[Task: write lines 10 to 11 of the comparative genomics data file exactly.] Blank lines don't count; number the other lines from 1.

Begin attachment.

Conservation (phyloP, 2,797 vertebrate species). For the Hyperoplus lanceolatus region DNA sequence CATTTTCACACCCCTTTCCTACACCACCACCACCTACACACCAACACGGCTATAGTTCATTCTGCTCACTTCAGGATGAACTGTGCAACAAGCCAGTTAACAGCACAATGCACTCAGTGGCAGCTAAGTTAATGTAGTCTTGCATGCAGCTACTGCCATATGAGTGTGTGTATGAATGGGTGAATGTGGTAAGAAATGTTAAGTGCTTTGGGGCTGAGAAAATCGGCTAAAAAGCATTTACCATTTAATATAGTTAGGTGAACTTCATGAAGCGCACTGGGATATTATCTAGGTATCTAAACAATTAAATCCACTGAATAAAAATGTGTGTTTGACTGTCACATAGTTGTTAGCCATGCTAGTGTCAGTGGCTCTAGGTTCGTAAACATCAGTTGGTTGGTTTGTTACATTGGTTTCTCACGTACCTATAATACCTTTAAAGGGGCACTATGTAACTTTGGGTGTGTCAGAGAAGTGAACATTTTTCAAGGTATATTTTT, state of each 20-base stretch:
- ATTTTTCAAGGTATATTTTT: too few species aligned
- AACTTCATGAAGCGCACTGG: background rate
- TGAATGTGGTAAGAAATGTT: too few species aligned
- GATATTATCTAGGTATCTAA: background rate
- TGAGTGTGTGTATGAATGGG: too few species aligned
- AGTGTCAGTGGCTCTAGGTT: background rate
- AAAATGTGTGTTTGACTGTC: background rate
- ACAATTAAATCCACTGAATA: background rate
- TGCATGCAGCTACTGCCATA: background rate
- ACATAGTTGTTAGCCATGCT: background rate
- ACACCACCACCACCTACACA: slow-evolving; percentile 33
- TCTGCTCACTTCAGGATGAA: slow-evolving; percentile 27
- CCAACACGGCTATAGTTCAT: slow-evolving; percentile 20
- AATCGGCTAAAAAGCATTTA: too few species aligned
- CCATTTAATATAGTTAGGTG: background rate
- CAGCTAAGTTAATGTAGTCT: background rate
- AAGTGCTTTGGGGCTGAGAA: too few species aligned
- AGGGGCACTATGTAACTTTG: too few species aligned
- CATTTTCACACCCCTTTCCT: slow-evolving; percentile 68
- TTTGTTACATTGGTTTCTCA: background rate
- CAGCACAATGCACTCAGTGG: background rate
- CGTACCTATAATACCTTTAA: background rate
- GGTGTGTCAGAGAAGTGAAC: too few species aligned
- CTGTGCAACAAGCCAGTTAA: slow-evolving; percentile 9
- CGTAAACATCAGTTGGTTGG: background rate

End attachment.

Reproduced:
- TGCATGCAGCTACTGCCATA: background rate
- ACATAGTTGTTAGCCATGCT: background rate